Manufacturing and industry are more digitally connected than ever before. What are the risks of this interconnectivity, and how can good cyber hygiene help organizations safeguard their operational environments?
Rapid digitization offers many benefits along with the potential for significant risk. As more processes, infrastructure, and data become digitized and interconnected, users and organizations have experienced a huge increase in the number and sophistication of cyber attacks. The more connected a system is, the greater the associated risks.
Interconnected devices pose a particular threat to critical systems such as manufacturing, robotics, and smart systems. Because they are connected to the internet and interact with other systems, these devices create many entry points for criminals to exploit. Interconnected devices were developed with an emphasis on functionality rather than security. They often have weak communication protocols, insecure authentication methods, and a lack of security updates. These vulnerabilities make it easy for attackers to gain unauthorized access.
The rapid growth in interconnectivity has outpaced the implementation of consistent and standardized security regulations. Interconnected systems in industrial and smart devices are often spread across different locations, making them hard to track and manage effectively. Outdated versions of these devices are highly susceptible to infiltration. The threat potential is serious: Attacks on critical systems can lead to harmful data breaches, as well as production disruptions, physical damage, and safety hazards for workers and the environment.
It can be difficult to pinpoint and control threats in interconnected environments. For example, robotics systems in smart warehouses are responsible for automated manufacturing processes, but their different aspects are disjointed from one another. In the event of a security incident, it’s hard to know whether the source is a malicious actor or a simple oversight on the part of an operator.
The risks inherent in interconnected systems span all aspects of our daily lives. Smart doorbell systems, such as Google Nest Doorbell and Amazon Ring, collect and store your footage on servers that can be targeted by malicious actors. Smart cars have access to your financial information, with the potential to cause major damage before a breach is ever detected.
Our world is not likely to become less interconnected. Proper cyber hygiene is vital in order to mitigate cyber exposure and defend against the risk of cyber attacks.
Just as personal hygiene habits promote our well-being and help prevent illness, cyber hygiene protects our digital safety and security. It involves establishing and adhering to good online habits and security measures that safeguard our privacy and protect our digital assets from cyber-attacks.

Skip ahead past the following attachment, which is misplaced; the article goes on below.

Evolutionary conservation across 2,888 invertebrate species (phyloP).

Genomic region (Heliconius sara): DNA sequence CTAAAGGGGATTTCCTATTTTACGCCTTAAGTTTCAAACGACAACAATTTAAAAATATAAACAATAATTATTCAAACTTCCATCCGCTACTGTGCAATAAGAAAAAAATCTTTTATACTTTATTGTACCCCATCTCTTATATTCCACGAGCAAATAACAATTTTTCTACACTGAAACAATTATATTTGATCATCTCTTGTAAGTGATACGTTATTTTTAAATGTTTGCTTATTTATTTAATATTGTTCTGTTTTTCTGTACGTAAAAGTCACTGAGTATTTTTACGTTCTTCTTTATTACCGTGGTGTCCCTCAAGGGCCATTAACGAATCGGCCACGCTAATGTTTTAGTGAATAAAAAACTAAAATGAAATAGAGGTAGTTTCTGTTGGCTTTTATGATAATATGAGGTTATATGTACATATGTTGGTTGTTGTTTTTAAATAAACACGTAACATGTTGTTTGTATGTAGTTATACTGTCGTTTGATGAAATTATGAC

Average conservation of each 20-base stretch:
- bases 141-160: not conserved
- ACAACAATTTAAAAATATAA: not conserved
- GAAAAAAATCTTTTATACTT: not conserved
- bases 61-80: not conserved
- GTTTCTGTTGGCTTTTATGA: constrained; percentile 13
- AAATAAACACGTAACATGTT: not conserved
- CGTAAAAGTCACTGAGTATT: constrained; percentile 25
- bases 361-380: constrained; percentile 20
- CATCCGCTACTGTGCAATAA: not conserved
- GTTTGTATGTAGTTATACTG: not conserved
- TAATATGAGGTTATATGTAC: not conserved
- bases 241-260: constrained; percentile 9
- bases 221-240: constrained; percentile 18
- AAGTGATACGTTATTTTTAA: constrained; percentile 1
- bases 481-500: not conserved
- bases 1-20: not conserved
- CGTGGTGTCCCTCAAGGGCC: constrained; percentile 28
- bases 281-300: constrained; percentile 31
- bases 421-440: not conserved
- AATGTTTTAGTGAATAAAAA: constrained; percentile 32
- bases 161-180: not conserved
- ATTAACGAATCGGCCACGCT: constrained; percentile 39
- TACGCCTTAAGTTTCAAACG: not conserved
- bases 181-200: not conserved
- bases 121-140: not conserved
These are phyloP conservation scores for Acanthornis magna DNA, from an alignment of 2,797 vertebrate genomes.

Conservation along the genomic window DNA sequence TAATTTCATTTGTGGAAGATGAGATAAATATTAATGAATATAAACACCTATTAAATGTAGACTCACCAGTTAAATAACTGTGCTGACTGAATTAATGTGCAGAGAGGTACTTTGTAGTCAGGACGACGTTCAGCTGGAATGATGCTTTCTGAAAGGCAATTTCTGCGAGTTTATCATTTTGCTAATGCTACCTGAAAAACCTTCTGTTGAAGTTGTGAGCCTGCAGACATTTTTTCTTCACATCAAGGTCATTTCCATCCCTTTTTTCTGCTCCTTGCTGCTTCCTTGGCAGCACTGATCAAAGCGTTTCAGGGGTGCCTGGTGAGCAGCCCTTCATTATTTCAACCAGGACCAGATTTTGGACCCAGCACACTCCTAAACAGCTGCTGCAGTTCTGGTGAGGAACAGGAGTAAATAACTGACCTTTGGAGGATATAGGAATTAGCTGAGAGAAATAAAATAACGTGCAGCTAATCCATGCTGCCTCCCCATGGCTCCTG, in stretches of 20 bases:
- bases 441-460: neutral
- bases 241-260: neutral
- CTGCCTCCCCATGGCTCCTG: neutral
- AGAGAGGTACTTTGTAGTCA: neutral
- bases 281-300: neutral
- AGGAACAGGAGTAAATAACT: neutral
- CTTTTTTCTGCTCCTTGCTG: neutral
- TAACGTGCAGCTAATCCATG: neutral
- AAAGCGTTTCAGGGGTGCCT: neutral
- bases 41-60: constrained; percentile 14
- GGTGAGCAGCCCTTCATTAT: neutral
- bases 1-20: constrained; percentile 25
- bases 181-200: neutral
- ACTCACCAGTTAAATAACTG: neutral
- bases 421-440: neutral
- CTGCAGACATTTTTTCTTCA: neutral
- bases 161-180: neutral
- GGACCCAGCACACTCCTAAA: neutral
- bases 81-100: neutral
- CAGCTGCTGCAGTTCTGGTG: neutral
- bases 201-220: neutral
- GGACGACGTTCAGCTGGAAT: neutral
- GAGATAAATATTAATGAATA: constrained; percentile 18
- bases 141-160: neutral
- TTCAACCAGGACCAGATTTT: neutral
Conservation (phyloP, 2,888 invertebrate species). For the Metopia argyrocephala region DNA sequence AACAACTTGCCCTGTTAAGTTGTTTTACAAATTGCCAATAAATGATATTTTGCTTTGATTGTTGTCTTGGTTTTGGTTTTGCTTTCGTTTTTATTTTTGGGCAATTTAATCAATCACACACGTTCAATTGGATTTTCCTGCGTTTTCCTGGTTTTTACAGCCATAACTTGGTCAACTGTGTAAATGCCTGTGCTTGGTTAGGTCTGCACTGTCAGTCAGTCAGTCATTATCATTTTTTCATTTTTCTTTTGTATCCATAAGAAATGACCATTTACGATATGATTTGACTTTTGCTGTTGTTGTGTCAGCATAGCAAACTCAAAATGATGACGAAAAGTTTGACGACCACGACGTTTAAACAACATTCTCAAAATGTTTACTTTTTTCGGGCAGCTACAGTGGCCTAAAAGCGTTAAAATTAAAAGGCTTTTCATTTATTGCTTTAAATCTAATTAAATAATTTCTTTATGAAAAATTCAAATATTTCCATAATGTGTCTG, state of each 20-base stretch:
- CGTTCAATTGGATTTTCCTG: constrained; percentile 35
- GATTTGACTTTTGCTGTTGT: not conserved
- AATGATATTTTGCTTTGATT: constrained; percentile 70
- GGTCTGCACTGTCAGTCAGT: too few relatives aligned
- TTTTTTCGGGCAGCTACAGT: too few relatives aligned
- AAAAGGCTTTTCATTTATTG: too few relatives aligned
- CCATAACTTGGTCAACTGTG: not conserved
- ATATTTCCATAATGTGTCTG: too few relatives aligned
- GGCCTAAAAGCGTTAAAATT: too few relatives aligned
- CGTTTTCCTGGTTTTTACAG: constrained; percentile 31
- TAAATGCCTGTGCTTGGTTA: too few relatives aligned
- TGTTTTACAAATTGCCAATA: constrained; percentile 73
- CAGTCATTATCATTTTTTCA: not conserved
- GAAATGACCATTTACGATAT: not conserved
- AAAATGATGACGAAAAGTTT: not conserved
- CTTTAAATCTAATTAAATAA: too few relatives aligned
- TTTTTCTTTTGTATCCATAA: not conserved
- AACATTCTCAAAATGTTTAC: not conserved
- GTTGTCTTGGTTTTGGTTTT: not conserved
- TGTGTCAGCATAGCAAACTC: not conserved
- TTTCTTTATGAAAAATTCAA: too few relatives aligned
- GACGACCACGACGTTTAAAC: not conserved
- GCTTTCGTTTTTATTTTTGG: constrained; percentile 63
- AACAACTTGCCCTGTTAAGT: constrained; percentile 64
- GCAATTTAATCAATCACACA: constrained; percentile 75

Cyber hygiene best practices include:
Good cyber hygiene practices allow organizations to take a proactive stance against cyber attack. They protect organizations’ digital presence and significantly lower their likelihood of falling prey to malicious actors.
Our digitized and interconnected lives necessitate added prudence when it comes to proper cyber hygiene practices. Cyber hygiene is a must, particularly for OT systems such as manufacturing, robotics, and smart systems, because ensuring the reliability and integrity of these systems is vital to processes running smoothly and safely. There are several key aspects of cyber hygiene as it relates to these systems:
Ensuring data privacy: Manufacturing, robotics, and smart systems generate tremendous amounts of data. Good cyber hygiene includes securing the storage and transmission of this data and protecting access to it. It involves secure data handling procedures such as encryption and access controls to protect sensitive information from theft, unauthorized access, or modification.
Securing automation systems: Robotics and other automation systems are increasingly becoming indispensable to manufacturing processes. Good cyber hygiene is needed to protect these systems from attacks that can compromise safety, disrupt operations, or lead to unauthorized control. Reliable encryption and strong authentication procedures can help secure these technologies, as can regular patching of relevant software and firmware.
Protecting industrial control systems (ICSs): Manufacturers rely on ICSs to automate and control many processes. Maintaining cyber hygiene protects these systems from cyber threats such as malware and unauthorized access. The integrity of industrial control systems can be safeguarded through secure access controls and network segmentation.